APPENDIX VII. STATIVE VERBS
Stative verbs are verbs that express a state rather than an action. They usually relate to thoughts, emotions, relationships, senses, states of being and measurements. These verbs are not usually used with ing in progressive (continuous) tenses even though they may take on time expressions such as now and at the moment. We use the simple tenses for them.
Paul feels rotten today. He has a bad cold.
Do you recognize him? He is a famous rock star.
Our client appreciated all the work we did for him.
Incorrect: I’m smelling your wife’s wonderful spaghetti sauce.
Correct: I smell your wife’s wonderful spaghetti sauce.
However, there are some verbs that look like they should be stative, but may appear in the ing form. These verbs differ in meaning to the stative verbs.
I see Michael, but he can’t see me. I’m too far away. (I see him with my eyes.)
James is seeing Marsha. They’ve been together for a month. (He’s dating her.)
I hear music coming from the Smith’s apartment. Someone must be home now. (To experience sound)
I’m hearing voices. (I’m imagining it) have
Jeremy has a Mercedes. (He owns it.)
Sara is having lunch with her editor. (She’s eating lunch)
States and actions
A state means something staying the same.
The flat is clean.
The farmer owns the land.
The box contained old books.
State verbs cannot usually be continuous.
I think you’re right. (= believe)
We have three cars. (= own)
I come from Sweden. (= live in)
I see your problem. (= understand)
Do you see that house? (= have in sight)
This picture looks nice.
She appears very nervous. (= seems)
The bag weighed five kilos.
The coat fits. (it is the right size)
These examples with the verb be are about how people behave.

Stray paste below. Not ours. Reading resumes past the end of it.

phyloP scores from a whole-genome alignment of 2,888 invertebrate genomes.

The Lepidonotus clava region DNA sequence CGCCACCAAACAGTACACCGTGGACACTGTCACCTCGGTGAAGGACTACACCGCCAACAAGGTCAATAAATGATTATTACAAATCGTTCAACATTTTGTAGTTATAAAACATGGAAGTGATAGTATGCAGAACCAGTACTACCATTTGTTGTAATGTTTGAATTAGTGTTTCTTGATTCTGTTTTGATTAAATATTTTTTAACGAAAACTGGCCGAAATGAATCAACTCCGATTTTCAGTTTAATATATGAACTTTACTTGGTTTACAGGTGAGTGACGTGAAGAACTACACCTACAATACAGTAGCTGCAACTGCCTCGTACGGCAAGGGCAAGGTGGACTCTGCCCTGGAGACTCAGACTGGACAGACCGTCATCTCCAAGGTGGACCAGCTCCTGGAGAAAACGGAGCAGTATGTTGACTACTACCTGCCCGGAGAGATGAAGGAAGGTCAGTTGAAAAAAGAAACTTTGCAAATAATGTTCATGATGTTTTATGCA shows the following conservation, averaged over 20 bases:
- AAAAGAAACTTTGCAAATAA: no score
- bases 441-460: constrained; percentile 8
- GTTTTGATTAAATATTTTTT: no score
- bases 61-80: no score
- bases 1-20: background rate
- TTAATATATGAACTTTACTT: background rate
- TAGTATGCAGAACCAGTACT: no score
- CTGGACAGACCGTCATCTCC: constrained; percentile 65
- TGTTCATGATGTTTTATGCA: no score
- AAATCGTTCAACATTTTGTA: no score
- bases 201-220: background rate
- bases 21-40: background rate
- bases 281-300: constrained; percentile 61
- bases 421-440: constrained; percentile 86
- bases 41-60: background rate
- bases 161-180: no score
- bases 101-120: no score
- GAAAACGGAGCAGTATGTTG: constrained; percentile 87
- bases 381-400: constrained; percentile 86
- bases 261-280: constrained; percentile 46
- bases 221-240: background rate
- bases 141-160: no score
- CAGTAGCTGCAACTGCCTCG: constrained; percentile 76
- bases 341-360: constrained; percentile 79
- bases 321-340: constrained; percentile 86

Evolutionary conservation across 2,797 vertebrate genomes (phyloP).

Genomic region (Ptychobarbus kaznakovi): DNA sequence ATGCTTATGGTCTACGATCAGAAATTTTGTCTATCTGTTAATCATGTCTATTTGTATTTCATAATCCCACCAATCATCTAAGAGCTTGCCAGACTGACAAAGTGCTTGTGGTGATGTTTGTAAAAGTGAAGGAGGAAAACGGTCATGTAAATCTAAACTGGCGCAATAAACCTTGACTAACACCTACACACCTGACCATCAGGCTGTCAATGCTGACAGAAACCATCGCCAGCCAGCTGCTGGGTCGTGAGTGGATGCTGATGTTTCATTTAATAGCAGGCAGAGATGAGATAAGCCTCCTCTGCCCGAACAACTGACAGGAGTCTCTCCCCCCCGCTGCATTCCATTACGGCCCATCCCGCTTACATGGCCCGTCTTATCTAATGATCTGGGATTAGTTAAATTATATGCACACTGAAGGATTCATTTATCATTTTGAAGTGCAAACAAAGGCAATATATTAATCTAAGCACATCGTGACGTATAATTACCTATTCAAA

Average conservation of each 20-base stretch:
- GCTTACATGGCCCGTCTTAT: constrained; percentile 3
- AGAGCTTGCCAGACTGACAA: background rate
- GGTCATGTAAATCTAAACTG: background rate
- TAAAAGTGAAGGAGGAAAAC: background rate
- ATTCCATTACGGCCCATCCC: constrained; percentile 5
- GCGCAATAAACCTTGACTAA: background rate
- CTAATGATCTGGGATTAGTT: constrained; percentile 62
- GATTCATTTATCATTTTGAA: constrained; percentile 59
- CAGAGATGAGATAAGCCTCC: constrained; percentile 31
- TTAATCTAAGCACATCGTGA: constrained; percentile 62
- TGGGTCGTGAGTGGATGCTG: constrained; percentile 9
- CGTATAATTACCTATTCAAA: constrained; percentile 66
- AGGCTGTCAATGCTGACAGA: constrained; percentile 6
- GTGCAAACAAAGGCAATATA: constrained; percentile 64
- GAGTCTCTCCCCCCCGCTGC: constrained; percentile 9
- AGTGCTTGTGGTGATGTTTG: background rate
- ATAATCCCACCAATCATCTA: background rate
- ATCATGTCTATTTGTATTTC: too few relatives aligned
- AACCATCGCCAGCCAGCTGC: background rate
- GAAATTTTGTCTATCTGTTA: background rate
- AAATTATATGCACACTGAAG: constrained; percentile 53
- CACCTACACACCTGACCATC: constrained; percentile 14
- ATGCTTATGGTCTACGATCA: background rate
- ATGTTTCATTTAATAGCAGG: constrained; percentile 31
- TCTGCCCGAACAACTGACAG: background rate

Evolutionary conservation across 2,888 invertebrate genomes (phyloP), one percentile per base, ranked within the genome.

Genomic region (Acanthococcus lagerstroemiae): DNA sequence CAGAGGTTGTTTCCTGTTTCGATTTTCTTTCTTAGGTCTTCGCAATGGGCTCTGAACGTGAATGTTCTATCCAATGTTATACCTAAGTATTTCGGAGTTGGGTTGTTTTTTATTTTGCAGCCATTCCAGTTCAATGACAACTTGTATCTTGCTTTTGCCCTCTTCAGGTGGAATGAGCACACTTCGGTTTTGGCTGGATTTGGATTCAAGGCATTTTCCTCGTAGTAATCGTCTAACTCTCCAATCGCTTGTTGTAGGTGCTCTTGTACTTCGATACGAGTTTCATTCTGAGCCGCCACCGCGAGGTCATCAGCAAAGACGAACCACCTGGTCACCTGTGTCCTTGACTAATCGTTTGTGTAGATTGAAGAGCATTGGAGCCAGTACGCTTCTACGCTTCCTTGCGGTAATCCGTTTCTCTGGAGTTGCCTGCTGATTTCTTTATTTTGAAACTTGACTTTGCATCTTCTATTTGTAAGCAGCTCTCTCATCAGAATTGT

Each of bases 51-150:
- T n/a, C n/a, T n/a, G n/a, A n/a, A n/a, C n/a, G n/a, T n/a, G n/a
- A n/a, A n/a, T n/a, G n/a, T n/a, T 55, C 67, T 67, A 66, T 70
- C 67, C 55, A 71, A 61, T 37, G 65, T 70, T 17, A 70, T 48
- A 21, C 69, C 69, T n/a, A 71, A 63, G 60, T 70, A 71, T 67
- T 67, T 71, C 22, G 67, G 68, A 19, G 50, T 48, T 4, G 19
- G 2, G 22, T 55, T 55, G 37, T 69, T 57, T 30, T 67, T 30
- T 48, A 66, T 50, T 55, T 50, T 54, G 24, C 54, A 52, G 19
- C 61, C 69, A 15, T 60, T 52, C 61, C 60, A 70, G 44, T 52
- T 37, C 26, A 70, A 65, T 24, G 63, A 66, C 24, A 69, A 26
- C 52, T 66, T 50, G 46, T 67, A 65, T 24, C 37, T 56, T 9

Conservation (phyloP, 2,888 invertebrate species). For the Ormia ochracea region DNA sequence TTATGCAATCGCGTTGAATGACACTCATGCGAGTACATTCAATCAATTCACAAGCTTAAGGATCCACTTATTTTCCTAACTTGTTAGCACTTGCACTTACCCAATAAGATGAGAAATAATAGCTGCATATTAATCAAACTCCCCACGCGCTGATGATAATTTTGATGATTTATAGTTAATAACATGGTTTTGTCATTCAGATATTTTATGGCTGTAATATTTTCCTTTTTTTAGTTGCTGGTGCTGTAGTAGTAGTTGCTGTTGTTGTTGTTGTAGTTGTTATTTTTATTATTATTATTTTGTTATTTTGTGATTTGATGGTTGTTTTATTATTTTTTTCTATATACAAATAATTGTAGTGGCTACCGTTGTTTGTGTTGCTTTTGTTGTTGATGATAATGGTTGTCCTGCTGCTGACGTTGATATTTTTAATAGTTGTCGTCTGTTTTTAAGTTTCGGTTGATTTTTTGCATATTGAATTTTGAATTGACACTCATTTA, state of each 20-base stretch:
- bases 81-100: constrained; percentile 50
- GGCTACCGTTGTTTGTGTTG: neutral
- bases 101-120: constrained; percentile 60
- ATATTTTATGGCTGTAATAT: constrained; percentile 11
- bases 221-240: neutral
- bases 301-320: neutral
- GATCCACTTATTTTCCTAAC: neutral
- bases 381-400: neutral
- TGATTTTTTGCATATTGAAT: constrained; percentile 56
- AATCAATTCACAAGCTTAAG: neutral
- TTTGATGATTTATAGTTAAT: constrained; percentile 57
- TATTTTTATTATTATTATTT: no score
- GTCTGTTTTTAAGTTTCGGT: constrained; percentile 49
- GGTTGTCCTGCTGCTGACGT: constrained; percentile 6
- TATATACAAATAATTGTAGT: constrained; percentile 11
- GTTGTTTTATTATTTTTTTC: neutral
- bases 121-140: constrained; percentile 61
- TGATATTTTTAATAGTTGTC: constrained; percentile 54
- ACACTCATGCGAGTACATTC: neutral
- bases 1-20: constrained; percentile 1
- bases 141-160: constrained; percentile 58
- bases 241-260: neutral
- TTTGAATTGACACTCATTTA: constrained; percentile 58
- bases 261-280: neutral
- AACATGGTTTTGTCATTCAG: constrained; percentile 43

Claire is a very sociable person.
That man is an idiot.
Some state verbs: be, believe, belong, consist of, contain, depend on, deserve, exist, hate, know, like, love, matter, mean, own, need, prefer, remember, resemble, seem, understand.
I think/l’m thinking.
Sometimes we can use a verb either for a state or for an action.
An action means something happening.
I’m cleaning the flat.
The farmer is buying the land.
He put the books in the box.
Action verbs can be simple or continuous.
He put / He was putting everything away.
I’m thinking about the problem.
We’re having lunch. (= eating)
I’m coming from Sweden. (= travelling)
I usually come on the plane.
Mark is seeing his boss. (= meeting)
I see Daniel quite often.
I’m looking at this picture.
She appeared/was appearing in film.
They weighed/were weighing my bag.
I’m fitting a lock to the window.
Amanbek is being very sociable today. You are being an idiot this morning.
(= You are behaving like an idiot.)
Short Period (continuous)
I’m liking/enjoying this party.
I’m liking school much better now.
This trip is costing me a lot of money.
We use am/are/is being only to talk about behaviour, not about other things.
I’m better now, thanks. Are you ready? Is anyone interested?
We can use some state verbs in the continuous to talk about a short period of time.
Permanent (simple tenses)
I love/enjoy parties.
I like school.
Holidays cost a lot of money.
Sometimes we can use either the simple or the continuous with no difference in meaning.
You look well or You’re looking well. We feel a bit sad or We’re feeling a bit sad.